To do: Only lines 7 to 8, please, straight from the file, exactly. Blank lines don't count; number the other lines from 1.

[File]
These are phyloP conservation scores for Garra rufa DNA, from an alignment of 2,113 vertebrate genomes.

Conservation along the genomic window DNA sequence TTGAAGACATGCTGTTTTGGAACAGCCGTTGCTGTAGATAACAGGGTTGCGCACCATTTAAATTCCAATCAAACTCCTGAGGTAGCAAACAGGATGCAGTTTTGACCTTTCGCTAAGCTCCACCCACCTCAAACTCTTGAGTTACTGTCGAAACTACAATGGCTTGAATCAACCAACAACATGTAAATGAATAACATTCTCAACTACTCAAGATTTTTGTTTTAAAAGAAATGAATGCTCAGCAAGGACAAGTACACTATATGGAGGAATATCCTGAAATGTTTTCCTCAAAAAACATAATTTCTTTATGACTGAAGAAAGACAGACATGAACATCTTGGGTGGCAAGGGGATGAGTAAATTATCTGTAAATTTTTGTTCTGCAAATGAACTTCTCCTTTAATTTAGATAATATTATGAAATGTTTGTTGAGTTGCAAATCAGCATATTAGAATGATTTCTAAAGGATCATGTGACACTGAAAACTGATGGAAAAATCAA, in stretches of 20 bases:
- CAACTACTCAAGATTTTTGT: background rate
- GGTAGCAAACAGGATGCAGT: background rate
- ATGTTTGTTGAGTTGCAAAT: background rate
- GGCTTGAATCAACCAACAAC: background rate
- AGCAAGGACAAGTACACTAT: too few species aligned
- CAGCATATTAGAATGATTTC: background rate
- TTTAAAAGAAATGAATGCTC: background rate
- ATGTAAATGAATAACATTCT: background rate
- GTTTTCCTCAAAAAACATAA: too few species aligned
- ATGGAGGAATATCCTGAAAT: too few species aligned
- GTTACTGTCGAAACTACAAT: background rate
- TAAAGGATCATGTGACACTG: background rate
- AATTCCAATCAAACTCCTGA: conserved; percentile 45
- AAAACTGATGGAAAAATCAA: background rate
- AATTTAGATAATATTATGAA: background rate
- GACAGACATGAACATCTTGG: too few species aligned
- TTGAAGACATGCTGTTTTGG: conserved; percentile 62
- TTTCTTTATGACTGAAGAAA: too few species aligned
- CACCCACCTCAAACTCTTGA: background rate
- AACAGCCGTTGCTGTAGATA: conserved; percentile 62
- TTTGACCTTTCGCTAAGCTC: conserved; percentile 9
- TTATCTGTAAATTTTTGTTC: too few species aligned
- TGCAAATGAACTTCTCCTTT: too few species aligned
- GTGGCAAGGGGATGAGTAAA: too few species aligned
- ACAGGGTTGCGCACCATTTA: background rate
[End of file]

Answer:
- AGCAAGGACAAGTACACTAT: too few species aligned
- CAGCATATTAGAATGATTTC: background rate